Tips to avoid late payment fees
Tactics to help you pay your credit card bill by the due date.
January 1, 2022 5 min read
You have a budget. You’re organized. And you always try to pay on time—but mistakes can happen to anyone. Regardless of why you might miss your payment due date, one thing’s for sure: A late payment fee is never a welcome addition to your credit card bill.
What is a late payment fee?
A late payment fee is a penalty charged by your credit card company for not paying your bill on time. The good news is late fees are avoidable if you manage your account correctly. Remember these tips to help avoid late payment fees and keep your credit in good shape.
How much are late fees?
Late fees can vary by credit card company. For example, a typical late fee for a first missed payment is $30. A typical late fee for a second missed payment in the next six billing cycles is $41.
Keep in mind that credit card issuers aren’t required to charge those amounts, so some might charge a different amount. But your late fee can't be more than the minimum payment due on the payment you missed.
If you miss two or more required payments, there could also be increases to your annual percentage rate. Check your credit card agreement to see what late fees your issuer would charge and whether there might be other impacts to your account.
Know when your payment is due
Pay just one day late and you may have to pay a fee, even if it’s your first time. Generally, the later the payment, the worse the effect could be on your credit. So know your due dates and stick to them. Late payments could affect your credit score based on a number of factors:
- How late was a payment?
- How recently was a payment missed?
- How often are payments missed?
Be mindful of when you submit your payment
Keep an eye on both the calendar and the clock when popping that envelope in the mail. Timing is so important when paying your bills. Companies typically determine whether your payment is late based on when they receive it—not when the payment was mailed.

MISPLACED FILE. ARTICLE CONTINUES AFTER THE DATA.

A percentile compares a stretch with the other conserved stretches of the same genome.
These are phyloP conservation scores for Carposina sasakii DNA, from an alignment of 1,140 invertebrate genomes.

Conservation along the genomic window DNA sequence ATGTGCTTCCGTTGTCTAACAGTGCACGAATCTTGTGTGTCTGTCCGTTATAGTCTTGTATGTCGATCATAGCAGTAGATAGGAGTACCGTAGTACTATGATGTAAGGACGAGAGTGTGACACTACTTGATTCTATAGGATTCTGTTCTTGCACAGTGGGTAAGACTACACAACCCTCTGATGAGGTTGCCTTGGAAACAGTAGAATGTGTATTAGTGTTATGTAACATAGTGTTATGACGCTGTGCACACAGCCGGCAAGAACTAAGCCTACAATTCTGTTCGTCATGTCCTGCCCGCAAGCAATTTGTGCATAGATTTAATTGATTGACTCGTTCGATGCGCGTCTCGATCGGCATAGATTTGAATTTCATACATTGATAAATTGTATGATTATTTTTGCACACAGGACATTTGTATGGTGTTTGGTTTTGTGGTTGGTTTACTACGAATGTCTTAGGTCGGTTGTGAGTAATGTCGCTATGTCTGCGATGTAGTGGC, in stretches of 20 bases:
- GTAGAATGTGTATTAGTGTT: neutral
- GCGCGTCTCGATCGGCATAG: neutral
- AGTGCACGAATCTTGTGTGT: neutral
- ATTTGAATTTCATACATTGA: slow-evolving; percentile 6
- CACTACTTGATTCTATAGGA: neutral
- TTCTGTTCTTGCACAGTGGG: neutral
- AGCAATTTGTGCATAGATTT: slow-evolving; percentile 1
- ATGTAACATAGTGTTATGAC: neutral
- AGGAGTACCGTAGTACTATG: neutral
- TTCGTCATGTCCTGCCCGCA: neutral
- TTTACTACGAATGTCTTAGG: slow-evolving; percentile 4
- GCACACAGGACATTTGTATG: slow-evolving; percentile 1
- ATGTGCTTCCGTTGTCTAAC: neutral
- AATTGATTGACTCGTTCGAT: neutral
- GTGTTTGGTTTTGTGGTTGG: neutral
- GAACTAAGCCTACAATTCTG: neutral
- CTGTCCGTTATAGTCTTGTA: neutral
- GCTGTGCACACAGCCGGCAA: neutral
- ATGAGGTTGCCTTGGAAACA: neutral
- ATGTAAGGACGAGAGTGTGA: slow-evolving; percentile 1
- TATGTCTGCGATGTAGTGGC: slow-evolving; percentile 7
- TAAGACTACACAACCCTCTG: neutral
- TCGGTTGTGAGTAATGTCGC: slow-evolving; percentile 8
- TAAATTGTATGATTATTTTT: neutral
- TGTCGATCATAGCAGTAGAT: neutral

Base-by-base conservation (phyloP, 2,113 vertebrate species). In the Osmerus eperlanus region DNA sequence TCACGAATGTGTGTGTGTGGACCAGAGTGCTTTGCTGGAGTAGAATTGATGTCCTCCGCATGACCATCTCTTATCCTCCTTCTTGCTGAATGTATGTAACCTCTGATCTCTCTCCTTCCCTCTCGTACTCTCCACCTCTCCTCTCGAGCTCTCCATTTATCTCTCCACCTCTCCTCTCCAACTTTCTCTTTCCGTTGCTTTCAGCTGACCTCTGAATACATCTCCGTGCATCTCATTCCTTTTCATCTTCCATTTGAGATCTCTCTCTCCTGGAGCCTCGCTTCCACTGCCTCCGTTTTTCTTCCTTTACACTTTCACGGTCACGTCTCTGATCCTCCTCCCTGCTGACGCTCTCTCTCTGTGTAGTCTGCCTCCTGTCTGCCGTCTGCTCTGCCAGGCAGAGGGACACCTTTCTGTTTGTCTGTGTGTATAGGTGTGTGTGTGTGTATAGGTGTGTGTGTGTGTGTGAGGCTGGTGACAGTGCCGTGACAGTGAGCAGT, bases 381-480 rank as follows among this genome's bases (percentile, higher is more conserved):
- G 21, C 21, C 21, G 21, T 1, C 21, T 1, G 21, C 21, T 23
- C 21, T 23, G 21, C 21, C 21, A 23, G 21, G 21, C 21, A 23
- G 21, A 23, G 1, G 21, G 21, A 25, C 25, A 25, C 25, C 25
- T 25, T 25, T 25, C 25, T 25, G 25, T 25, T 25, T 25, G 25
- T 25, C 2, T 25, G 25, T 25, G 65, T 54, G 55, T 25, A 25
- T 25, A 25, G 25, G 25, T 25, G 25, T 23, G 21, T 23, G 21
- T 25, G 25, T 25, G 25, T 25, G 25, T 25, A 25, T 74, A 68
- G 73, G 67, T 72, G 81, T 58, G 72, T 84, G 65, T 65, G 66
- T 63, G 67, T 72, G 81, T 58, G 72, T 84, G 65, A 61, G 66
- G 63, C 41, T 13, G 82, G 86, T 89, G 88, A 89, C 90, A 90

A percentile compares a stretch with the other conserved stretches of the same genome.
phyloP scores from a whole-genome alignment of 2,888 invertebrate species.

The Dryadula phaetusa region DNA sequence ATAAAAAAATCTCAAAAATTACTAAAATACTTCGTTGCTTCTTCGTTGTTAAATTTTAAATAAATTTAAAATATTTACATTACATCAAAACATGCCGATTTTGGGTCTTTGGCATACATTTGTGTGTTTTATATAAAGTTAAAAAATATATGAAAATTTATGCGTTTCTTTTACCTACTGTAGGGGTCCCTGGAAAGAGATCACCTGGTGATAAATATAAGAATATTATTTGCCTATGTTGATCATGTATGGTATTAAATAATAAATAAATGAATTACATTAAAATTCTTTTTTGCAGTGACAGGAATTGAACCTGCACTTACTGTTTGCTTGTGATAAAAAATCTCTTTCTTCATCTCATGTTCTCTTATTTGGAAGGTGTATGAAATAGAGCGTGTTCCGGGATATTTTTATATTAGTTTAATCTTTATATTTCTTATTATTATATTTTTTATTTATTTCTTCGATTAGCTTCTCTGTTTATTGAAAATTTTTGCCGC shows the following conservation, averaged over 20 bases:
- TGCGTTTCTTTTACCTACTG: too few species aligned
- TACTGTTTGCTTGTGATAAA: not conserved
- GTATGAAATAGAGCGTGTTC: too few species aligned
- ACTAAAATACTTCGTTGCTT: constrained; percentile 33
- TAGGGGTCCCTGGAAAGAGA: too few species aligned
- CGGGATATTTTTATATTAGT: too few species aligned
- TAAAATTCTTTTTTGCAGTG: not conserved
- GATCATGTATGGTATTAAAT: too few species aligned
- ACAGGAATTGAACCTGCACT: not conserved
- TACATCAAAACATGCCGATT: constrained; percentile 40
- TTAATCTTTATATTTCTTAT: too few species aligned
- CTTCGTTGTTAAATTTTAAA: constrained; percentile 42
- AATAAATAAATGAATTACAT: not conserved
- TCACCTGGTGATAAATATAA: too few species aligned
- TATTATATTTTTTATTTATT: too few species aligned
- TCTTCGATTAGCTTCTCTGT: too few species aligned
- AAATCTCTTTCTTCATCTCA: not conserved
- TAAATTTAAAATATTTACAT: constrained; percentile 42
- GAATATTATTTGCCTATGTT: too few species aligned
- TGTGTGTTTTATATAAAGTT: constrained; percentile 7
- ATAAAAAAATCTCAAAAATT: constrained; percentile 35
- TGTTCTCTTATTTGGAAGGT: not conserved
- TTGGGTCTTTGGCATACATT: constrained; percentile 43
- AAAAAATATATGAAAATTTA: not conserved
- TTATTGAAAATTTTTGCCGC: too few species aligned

Credit card companies might consider your payment late if they haven’t received it by a specific time on the day it’s due—for example, 5 p.m. To find out your bank’s specific policy, be sure to contact them.
Consider setting up automated payments
Need help avoiding missed due dates and the late payment fees that go with them? You can schedule payments in advance, set up automatic payments or set a reminder on your phone. Your credit card company may also offer tools to help you pay on time—helpful when you’re traveling or life in general gets extra busy.
Keep your credit in good standing
Your payment history impacts your credit score. And while making sure you don’t miss your due date is critical, it’s also important to pay more than just the minimum, if possible. If you carry a revolving balance—meaning you don’t pay your entire monthly balance—you may be charged interest. So, if you want to avoid interest altogether, the simple solution is to pay off your balance in full each month.
Paying your credit card bill on time is an important part of building and improving your credit score. And a great tool to help you out on your financial journey is CreditWise from Capital One. It’s free to everyone. And you can use it to monitor your credit, explore the potential impact of financial decisions on your credit score and more!